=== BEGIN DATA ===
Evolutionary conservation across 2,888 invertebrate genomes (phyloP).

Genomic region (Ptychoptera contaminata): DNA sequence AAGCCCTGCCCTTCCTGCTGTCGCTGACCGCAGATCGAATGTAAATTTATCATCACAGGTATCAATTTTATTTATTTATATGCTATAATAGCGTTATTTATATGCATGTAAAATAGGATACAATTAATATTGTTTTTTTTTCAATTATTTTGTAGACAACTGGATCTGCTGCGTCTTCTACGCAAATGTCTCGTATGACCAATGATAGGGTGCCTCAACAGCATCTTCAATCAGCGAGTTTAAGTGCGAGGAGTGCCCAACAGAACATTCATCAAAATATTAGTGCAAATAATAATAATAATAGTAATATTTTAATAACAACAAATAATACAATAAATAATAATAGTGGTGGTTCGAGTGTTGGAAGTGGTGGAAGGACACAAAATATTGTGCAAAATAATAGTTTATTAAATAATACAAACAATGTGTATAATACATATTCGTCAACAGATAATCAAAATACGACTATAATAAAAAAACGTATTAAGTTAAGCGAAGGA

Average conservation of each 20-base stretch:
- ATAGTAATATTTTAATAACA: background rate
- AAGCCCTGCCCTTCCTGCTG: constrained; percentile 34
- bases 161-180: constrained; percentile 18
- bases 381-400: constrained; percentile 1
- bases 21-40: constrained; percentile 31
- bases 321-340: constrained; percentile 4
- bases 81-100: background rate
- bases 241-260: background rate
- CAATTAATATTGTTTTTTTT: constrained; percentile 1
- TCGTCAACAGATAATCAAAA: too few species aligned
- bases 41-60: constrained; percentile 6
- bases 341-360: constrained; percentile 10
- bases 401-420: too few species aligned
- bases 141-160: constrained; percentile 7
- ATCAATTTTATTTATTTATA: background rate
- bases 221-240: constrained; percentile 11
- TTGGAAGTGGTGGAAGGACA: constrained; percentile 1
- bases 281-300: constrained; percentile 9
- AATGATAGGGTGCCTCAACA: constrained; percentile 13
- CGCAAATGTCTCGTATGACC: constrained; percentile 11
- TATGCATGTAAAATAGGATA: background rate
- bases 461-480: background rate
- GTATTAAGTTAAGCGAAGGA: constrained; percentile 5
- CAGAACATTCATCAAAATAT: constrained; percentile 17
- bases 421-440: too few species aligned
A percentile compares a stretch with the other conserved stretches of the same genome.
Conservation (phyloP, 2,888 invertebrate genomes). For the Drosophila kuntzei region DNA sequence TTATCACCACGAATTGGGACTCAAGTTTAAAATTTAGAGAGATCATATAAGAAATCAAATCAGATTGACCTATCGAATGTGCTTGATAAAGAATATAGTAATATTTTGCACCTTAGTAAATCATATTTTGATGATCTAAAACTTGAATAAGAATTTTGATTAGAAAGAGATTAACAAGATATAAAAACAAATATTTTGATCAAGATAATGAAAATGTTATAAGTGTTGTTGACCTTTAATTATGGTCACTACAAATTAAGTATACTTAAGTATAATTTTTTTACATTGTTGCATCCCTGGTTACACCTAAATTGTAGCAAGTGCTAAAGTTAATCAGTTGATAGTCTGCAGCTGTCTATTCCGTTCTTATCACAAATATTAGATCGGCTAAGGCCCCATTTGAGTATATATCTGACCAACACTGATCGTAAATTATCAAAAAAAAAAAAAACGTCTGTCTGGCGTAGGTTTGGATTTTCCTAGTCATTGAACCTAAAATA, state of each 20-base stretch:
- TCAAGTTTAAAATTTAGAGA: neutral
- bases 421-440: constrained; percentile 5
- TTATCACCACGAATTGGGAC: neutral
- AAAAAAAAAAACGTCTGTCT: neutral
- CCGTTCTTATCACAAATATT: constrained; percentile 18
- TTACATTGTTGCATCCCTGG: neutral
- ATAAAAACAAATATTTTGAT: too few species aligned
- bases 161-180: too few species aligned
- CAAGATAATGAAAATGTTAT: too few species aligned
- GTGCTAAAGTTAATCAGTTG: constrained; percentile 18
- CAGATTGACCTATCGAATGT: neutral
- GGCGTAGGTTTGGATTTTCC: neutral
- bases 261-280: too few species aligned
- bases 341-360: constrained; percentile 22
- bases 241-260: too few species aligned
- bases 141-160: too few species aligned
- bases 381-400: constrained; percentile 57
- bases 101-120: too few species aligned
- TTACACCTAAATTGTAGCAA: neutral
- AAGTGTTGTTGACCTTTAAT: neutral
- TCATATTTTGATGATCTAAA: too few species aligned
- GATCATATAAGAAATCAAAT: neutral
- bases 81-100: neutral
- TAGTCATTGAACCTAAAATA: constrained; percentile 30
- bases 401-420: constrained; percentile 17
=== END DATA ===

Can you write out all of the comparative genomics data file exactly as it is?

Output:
Evolutionary conservation across 2,888 invertebrate genomes (phyloP).

Genomic region (Ptychoptera contaminata): DNA sequence AAGCCCTGCCCTTCCTGCTGTCGCTGACCGCAGATCGAATGTAAATTTATCATCACAGGTATCAATTTTATTTATTTATATGCTATAATAGCGTTATTTATATGCATGTAAAATAGGATACAATTAATATTGTTTTTTTTTCAATTATTTTGTAGACAACTGGATCTGCTGCGTCTTCTACGCAAATGTCTCGTATGACCAATGATAGGGTGCCTCAACAGCATCTTCAATCAGCGAGTTTAAGTGCGAGGAGTGCCCAACAGAACATTCATCAAAATATTAGTGCAAATAATAATAATAATAGTAATATTTTAATAACAACAAATAATACAATAAATAATAATAGTGGTGGTTCGAGTGTTGGAAGTGGTGGAAGGACACAAAATATTGTGCAAAATAATAGTTTATTAAATAATACAAACAATGTGTATAATACATATTCGTCAACAGATAATCAAAATACGACTATAATAAAAAAACGTATTAAGTTAAGCGAAGGA

Average conservation of each 20-base stretch:
- ATAGTAATATTTTAATAACA: background rate
- AAGCCCTGCCCTTCCTGCTG: constrained; percentile 34
- bases 161-180: constrained; percentile 18
- bases 381-400: constrained; percentile 1
- bases 21-40: constrained; percentile 31
- bases 321-340: constrained; percentile 4
- bases 81-100: background rate
- bases 241-260: background rate
- CAATTAATATTGTTTTTTTT: constrained; percentile 1
- TCGTCAACAGATAATCAAAA: too few species aligned
- bases 41-60: constrained; percentile 6
- bases 341-360: constrained; percentile 10
- bases 401-420: too few species aligned
- bases 141-160: constrained; percentile 7
- ATCAATTTTATTTATTTATA: background rate
- bases 221-240: constrained; percentile 11
- TTGGAAGTGGTGGAAGGACA: constrained; percentile 1
- bases 281-300: constrained; percentile 9
- AATGATAGGGTGCCTCAACA: constrained; percentile 13
- CGCAAATGTCTCGTATGACC: constrained; percentile 11
- TATGCATGTAAAATAGGATA: background rate
- bases 461-480: background rate
- GTATTAAGTTAAGCGAAGGA: constrained; percentile 5
- CAGAACATTCATCAAAATAT: constrained; percentile 17
- bases 421-440: too few species aligned
A percentile compares a stretch with the other conserved stretches of the same genome.
Conservation (phyloP, 2,888 invertebrate genomes). For the Drosophila kuntzei region DNA sequence TTATCACCACGAATTGGGACTCAAGTTTAAAATTTAGAGAGATCATATAAGAAATCAAATCAGATTGACCTATCGAATGTGCTTGATAAAGAATATAGTAATATTTTGCACCTTAGTAAATCATATTTTGATGATCTAAAACTTGAATAAGAATTTTGATTAGAAAGAGATTAACAAGATATAAAAACAAATATTTTGATCAAGATAATGAAAATGTTATAAGTGTTGTTGACCTTTAATTATGGTCACTACAAATTAAGTATACTTAAGTATAATTTTTTTACATTGTTGCATCCCTGGTTACACCTAAATTGTAGCAAGTGCTAAAGTTAATCAGTTGATAGTCTGCAGCTGTCTATTCCGTTCTTATCACAAATATTAGATCGGCTAAGGCCCCATTTGAGTATATATCTGACCAACACTGATCGTAAATTATCAAAAAAAAAAAAAACGTCTGTCTGGCGTAGGTTTGGATTTTCCTAGTCATTGAACCTAAAATA, state of each 20-base stretch:
- TCAAGTTTAAAATTTAGAGA: neutral
- bases 421-440: constrained; percentile 5
- TTATCACCACGAATTGGGAC: neutral
- AAAAAAAAAAACGTCTGTCT: neutral
- CCGTTCTTATCACAAATATT: constrained; percentile 18
- TTACATTGTTGCATCCCTGG: neutral
- ATAAAAACAAATATTTTGAT: too few species aligned
- bases 161-180: too few species aligned
- CAAGATAATGAAAATGTTAT: too few species aligned
- GTGCTAAAGTTAATCAGTTG: constrained; percentile 18
- CAGATTGACCTATCGAATGT: neutral
- GGCGTAGGTTTGGATTTTCC: neutral
- bases 261-280: too few species aligned
- bases 341-360: constrained; percentile 22
- bases 241-260: too few species aligned
- bases 141-160: too few species aligned
- bases 381-400: constrained; percentile 57
- bases 101-120: too few species aligned
- TTACACCTAAATTGTAGCAA: neutral
- AAGTGTTGTTGACCTTTAAT: neutral
- TCATATTTTGATGATCTAAA: too few species aligned
- GATCATATAAGAAATCAAAT: neutral
- bases 81-100: neutral
- TAGTCATTGAACCTAAAATA: constrained; percentile 30
- bases 401-420: constrained; percentile 17